Over 100 Medicine Stores Shut Down in North Central Nigeria for Non-Compliance with Standards
The Pharmaceutical Inspectorate Committee (PIC) in Kogi State has reportedly closed more than 100 medicine stores in 2021 due to non-compliance with required standards. The Vice Chairman of the PIC in Kogi State, Dr Lawal Muhammed Omuya, disclosed this information during an event commemorating World Pharmacist Day in Lokoja. The theme for this year’s celebration was “Pharmacists Strengthening the Health System”.
Dr Omuya, who also presides over the Pharmaceutical Society of Nigeria (PSN) in the state, explained that these closures took place between January and September. He added that the PIC has intensified its efforts to eradicate quackery within the state’s pharmaceutical sector.
World Pharmacists Day and its Significance
World Pharmacists Day is celebrated annually on September 25. The day marks the founding of the International Pharmaceutical Federation (FIP) in 1912 and was officially recognized by the FIP Council in 2009. The day is used globally to highlight the essential role of pharmacists in improving health.
The closure of these medicine stores signifies the committee’s commitment to maintaining the integrity of the pharmaceutical sector and ensuring the safety of the public. By enforcing standards, the committee aims to improve the quality of health services delivered to the community, in line with this year’s World Pharmacist Day theme.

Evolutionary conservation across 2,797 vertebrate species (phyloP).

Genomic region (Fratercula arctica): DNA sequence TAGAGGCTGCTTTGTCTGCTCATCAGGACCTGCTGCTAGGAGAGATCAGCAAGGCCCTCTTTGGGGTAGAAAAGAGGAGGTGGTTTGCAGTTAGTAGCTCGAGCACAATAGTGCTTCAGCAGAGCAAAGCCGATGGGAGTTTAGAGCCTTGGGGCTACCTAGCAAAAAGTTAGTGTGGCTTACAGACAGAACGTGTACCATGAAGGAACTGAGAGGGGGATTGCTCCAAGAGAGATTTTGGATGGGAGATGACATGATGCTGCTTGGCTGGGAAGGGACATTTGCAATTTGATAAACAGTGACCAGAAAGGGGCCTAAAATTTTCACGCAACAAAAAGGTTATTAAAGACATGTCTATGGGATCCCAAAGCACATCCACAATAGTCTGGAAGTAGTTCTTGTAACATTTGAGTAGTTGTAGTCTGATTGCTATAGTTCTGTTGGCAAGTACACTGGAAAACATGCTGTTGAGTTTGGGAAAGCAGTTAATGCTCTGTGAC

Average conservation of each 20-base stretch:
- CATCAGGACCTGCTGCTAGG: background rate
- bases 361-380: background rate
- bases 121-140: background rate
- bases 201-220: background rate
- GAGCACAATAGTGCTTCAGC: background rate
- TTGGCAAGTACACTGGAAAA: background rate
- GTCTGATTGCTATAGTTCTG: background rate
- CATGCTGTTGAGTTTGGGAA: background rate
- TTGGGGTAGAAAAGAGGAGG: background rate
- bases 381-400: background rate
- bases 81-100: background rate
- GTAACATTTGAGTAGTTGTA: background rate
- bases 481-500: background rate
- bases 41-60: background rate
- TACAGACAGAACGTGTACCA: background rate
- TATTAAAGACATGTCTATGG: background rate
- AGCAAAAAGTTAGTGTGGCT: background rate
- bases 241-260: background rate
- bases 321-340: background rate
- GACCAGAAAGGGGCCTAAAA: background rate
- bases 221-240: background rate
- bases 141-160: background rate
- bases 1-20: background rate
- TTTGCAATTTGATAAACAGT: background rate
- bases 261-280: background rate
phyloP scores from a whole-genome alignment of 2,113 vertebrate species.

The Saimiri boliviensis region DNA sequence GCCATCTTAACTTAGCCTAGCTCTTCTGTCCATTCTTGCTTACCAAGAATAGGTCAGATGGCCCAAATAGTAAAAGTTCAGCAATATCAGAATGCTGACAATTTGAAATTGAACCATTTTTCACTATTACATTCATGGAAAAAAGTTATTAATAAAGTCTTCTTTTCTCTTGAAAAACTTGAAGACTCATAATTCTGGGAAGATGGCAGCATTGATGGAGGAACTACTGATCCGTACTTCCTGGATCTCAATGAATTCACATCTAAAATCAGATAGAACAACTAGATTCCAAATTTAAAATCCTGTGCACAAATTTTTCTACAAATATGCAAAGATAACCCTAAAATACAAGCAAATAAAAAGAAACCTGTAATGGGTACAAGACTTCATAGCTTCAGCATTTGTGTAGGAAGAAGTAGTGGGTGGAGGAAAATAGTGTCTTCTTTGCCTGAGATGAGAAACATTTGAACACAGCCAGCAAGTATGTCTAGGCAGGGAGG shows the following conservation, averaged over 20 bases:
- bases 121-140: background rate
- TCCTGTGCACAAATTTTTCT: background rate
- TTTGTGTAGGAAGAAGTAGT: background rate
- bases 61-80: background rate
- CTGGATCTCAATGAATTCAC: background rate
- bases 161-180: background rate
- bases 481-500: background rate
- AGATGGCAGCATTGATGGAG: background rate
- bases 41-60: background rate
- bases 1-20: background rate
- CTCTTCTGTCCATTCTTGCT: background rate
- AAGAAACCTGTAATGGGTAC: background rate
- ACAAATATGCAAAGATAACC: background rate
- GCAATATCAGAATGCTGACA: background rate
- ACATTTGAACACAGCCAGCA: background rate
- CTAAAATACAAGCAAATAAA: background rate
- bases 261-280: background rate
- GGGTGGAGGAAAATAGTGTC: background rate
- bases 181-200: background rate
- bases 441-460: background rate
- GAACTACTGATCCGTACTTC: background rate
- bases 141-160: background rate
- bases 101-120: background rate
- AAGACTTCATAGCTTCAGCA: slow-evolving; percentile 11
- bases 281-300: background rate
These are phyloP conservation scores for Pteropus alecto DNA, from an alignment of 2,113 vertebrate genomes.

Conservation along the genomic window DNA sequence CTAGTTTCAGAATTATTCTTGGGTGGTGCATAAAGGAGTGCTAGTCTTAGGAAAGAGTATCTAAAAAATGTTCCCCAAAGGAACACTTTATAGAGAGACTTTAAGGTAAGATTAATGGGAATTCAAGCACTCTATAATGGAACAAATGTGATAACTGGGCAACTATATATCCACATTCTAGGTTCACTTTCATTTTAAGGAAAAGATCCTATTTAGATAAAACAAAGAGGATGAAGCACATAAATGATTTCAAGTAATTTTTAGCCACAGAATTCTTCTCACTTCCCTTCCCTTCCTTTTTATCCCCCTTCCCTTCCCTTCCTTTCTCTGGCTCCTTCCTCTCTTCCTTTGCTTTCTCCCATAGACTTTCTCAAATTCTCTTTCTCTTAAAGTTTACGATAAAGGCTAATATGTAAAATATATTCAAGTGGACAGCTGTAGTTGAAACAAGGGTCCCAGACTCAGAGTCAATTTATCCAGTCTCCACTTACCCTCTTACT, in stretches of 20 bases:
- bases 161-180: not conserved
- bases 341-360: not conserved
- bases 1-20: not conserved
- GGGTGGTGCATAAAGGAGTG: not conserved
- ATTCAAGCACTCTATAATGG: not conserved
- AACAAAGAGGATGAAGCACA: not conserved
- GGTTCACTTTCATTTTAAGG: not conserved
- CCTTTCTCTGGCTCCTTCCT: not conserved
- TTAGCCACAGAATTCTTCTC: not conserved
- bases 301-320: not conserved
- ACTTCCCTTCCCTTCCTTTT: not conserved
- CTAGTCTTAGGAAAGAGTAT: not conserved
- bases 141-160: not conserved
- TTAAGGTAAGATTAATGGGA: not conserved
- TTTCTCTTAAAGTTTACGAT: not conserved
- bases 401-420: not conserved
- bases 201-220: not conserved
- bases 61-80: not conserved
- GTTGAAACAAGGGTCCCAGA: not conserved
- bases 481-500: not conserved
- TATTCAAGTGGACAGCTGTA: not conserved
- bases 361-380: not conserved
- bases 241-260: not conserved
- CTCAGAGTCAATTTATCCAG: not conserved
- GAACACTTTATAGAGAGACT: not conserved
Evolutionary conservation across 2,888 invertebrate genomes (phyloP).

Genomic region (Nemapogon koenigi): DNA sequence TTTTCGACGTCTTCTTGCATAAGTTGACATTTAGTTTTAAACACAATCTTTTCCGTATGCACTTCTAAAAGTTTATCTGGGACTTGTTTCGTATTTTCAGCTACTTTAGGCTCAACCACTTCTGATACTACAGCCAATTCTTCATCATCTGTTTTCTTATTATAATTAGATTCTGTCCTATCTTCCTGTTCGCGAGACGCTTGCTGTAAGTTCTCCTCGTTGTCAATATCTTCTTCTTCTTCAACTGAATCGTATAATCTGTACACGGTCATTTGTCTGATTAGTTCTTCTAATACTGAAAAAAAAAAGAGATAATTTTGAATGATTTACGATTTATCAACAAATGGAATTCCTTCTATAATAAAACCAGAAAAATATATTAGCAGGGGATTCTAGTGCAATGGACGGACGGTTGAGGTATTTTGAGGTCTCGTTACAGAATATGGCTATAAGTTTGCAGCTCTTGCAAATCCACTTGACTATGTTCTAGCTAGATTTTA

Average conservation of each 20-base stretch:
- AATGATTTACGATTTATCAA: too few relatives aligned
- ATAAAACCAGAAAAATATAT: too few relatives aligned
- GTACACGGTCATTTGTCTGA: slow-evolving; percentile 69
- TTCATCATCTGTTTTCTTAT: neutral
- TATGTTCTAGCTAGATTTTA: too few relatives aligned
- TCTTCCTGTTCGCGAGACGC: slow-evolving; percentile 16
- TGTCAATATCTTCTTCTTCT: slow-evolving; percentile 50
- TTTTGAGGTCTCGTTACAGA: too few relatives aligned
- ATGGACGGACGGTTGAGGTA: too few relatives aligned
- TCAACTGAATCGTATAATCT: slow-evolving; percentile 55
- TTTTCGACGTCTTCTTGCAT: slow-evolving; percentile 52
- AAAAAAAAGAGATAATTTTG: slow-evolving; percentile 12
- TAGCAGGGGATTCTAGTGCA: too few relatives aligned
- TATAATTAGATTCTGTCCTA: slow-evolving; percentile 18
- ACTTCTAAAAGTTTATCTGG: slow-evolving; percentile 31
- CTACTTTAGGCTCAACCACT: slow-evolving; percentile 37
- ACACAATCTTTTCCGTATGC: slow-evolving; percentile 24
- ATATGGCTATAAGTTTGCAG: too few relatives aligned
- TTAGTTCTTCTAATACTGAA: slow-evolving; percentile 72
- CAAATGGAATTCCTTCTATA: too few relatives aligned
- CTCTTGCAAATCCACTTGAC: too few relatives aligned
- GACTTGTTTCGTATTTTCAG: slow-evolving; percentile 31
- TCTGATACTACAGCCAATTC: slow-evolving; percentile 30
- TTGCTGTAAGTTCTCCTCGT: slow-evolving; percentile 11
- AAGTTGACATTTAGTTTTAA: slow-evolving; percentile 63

Addressing Quackery in Pharmaceutical Practice
According to Dr Omuya, quackery in pharmaceutical practice can be examined from two angles – professional and facilities. The professional angle involves individuals who are non-pharmacists, both educated and non-educated, presenting themselves as pharmacists. On the other hand, facilities that exist in the community that are illegal or not in good standing with pharmacy practice are also a concern. These are drug stores that are stocked to the brim, giving an erroneous impression of a pharmacy.
The PIC, in collaboration with the PSN and Pharmacy Council of Nigeria (PCN), is addressing quackery on these two bases. The committee conducts routine monitoring and inspections to tackle this problem. If a facility is found to be operating illegally, it is promptly shut down and sealed. Stores that are licensed by the PCN but are falling short of the standard are given a ‘compliance directive’ within a specific time frame to meet up. If they fail to meet up, they are also shut down.
Call for Government Support
Dr Omuya appealed to the Kogi State Government to collaborate with the PSN and PCN to ensure that their activities can be carried out more effectively and efficiently. He suggested providing security, means of transport, and other logistic needs for their operations.
On this year’s World Pharmacist Day, the Kogi State PSN emphasized that pharmacists help reduce healthcare costs and waste, improve health outcomes, and provide value for Nigerians’ money. Pharmacists strengthen the health system through the optimization of medication use and reduction of medication-related burden. Dr Omuya encouraged Kogites to always consult pharmacists on drug matters to strengthen the health system of the nation.
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